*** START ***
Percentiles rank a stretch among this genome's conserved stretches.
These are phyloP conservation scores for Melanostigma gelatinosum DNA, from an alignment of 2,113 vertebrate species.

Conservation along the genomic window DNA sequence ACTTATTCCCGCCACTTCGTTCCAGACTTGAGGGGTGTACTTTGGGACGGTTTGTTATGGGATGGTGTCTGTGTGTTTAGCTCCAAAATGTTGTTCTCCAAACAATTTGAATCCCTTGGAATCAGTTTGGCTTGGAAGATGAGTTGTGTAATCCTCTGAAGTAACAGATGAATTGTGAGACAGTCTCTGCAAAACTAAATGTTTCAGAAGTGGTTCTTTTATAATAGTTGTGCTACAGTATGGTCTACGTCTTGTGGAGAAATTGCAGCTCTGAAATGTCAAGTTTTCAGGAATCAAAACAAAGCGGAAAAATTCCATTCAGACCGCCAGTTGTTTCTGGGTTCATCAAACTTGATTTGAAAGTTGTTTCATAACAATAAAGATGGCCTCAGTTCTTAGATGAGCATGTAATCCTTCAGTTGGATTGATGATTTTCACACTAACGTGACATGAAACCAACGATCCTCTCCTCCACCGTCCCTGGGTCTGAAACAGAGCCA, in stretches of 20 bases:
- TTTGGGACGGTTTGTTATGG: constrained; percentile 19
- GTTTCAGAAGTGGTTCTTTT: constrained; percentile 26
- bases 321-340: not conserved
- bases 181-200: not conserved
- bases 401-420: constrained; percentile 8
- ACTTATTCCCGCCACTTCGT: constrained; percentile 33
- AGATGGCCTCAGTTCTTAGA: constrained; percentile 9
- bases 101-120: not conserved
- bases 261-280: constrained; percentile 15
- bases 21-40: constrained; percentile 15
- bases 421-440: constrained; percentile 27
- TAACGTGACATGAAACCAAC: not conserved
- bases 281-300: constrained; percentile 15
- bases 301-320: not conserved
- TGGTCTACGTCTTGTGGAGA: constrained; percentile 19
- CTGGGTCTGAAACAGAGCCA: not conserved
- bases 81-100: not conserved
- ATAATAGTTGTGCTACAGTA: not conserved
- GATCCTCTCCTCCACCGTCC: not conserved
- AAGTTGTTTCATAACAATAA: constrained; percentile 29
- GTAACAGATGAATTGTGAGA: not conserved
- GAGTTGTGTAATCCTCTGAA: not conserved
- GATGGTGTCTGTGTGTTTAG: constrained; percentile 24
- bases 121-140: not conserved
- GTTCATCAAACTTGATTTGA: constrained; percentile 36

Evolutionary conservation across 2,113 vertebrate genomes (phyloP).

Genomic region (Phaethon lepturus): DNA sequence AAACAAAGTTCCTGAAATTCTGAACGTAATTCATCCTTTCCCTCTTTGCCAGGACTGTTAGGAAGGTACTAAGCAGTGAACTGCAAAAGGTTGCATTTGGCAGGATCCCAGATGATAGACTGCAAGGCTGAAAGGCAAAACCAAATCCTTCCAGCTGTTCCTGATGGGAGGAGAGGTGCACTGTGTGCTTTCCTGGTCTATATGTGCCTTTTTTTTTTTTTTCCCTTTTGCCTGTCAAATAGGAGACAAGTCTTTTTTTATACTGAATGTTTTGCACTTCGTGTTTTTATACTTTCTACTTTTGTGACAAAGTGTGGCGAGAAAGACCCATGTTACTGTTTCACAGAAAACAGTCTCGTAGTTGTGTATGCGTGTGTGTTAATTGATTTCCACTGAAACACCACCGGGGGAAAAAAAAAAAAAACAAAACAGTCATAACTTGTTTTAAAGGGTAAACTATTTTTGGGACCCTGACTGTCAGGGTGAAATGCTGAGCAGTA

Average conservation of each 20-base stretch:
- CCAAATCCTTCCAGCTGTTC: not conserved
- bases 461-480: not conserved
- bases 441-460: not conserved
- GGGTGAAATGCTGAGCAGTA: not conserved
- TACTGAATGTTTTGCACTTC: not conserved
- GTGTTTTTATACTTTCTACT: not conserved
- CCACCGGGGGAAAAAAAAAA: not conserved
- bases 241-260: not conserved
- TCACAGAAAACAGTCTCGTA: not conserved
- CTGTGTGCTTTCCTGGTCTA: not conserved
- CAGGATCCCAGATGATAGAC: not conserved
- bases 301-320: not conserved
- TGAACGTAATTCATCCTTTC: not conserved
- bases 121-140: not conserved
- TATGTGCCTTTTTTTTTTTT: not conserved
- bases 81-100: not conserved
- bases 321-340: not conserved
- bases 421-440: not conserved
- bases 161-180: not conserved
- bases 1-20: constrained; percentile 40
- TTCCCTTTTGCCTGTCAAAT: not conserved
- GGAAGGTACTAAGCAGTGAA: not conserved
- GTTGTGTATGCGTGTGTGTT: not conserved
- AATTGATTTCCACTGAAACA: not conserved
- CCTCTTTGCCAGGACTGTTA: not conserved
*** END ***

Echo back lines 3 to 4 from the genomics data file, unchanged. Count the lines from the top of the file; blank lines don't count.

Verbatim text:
Conservation along the genomic window DNA sequence ACTTATTCCCGCCACTTCGTTCCAGACTTGAGGGGTGTACTTTGGGACGGTTTGTTATGGGATGGTGTCTGTGTGTTTAGCTCCAAAATGTTGTTCTCCAAACAATTTGAATCCCTTGGAATCAGTTTGGCTTGGAAGATGAGTTGTGTAATCCTCTGAAGTAACAGATGAATTGTGAGACAGTCTCTGCAAAACTAAATGTTTCAGAAGTGGTTCTTTTATAATAGTTGTGCTACAGTATGGTCTACGTCTTGTGGAGAAATTGCAGCTCTGAAATGTCAAGTTTTCAGGAATCAAAACAAAGCGGAAAAATTCCATTCAGACCGCCAGTTGTTTCTGGGTTCATCAAACTTGATTTGAAAGTTGTTTCATAACAATAAAGATGGCCTCAGTTCTTAGATGAGCATGTAATCCTTCAGTTGGATTGATGATTTTCACACTAACGTGACATGAAACCAACGATCCTCTCCTCCACCGTCCCTGGGTCTGAAACAGAGCCA, in stretches of 20 bases:
- TTTGGGACGGTTTGTTATGG: constrained; percentile 19